Age 30 is where I am now.

And the description for that age is pretty much right on.

Just about everything I do, I realize that it might be a good idea to ask Dad — a phase that might be a pain to Dad.

After helping me get moved into my house, Dad needed a well-deserved break.

But he still gets the occasional phone call — like a few weeks ago when the water went out — and he still came to help me find the answer.

(Turns out, the water was out up and down the street. I'm not used to city water, as we grew up with a well.)

Age 30 is a good place to be.

In fact, looking at the list, I'm not sure which phase is better, the phase where we think our dads can do anything or the phase where we realize they can't and we still want their input on everything anyhow.

Dads aren't perfect, and they never will be.

But even knowing that, so many of us are in the midst of that nostalgic phase where we keep seeking the counsel of our fathers.

I think that's because we realize that, inevitably, the later phases are coming — the years when we look back and wish we could ask Dad for

I'm blessed to have two grandfathers who have been father figures to me, as well.

One of them is still with us — making the most of his retirement — and the other has gone on to his Heavenly home.

But I know already that there will come a day when my dad won't be there.

It's the unfortunate truth of life as we know it.

Luckily, that day shouldn't be anytime soon, but the Leffler incident this week was a harsh reminder that, while the timeline is nice, we never really know the exact time we'll lose that ever-important mentor in our lives.

And that makes me appreciate it all the more.

"You just never know," Dad said this week when I was talking to him about the accident.

And he's right. You just never know, which makes it all the more important to seek that counsel when it's available.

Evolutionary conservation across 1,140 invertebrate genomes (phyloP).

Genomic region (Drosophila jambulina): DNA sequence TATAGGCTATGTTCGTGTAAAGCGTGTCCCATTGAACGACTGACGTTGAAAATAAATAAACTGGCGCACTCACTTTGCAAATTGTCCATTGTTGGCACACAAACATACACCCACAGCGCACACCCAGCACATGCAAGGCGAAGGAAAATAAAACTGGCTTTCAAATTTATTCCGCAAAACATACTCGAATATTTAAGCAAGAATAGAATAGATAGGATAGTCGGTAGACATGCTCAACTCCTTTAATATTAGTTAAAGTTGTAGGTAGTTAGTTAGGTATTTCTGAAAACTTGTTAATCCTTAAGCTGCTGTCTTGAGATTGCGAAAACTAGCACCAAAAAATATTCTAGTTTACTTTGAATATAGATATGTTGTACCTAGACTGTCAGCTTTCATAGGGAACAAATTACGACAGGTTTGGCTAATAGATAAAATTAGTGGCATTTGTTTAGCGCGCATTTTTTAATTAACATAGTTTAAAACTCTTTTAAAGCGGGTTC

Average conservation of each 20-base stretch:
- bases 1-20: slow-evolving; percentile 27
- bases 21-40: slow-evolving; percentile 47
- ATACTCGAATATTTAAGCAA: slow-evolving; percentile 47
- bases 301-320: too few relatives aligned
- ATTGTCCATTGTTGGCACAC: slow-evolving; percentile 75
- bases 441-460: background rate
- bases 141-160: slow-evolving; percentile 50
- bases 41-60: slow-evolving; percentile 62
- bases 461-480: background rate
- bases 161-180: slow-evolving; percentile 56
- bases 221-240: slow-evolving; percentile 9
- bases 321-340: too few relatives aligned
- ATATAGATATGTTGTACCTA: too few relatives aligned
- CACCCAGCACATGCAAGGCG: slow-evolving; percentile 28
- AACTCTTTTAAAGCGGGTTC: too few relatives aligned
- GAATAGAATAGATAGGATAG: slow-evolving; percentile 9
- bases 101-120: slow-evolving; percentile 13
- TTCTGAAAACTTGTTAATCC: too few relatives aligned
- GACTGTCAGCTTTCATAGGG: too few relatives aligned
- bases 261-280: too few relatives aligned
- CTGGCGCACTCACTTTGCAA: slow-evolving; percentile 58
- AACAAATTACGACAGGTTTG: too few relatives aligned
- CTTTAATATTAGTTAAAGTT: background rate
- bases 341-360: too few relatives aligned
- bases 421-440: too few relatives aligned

The laundry list of attributes you could relate to a good father is miles and miles long, but this week, two in particular came to mind: expectations and appreciation.

To be a good dad, there have to be expectations.

First, as the starry-eyed kids, we have nothing but expectations for just how much our dads can do.

But as we grow older, the expectations start to balance out, as our fathers expect us to act a certain way and to carry on the family name.

Expectations are why fathers give us "little nuggets" of their wisdom.

The best advice my dad would give me growing up most often came when I was getting ready to go out with my friends.

"Don't be stupid," he'd say.

And in those three words, he said so much more than it sounded like.

In those words, he reminded me of all the expectations he had and reminded me to stick to my guns.

But if it stops at expectations, it gets problematic, as the kids are
always striving to please and never knowing if they're doing so.

That's why appreciation's a necessity.

And this one is a bit trickier, because dads aren't always keen on expressing such things.

But if you keep your eye out, you learn to tell the ways your dad appreciates what you're doing.

My dad won't often come out and say it, because it's not his style, but I've learned that he does appreciate me, and he appreciates some of the things I can do.

I can't swing a hammer, but I can write a book.

He'd love for me to be able to do both!

But he appreciates my talents, and knowing that makes any kid feel good about him- or herself.

This Father's Day, I hope that, no matter where you are on the spectrum, you have someone in your life who's providing you with expectations and appreciation.

It holds us accountable and makes our lives feel worthwhile.

Dads, enjoy your day, and keep doing what you do so well.

Zak Lantz is the editor of The Spirit and will always remember what it's like to be a starry-eyed fan of his dad, because many of us never really grow out of that phase.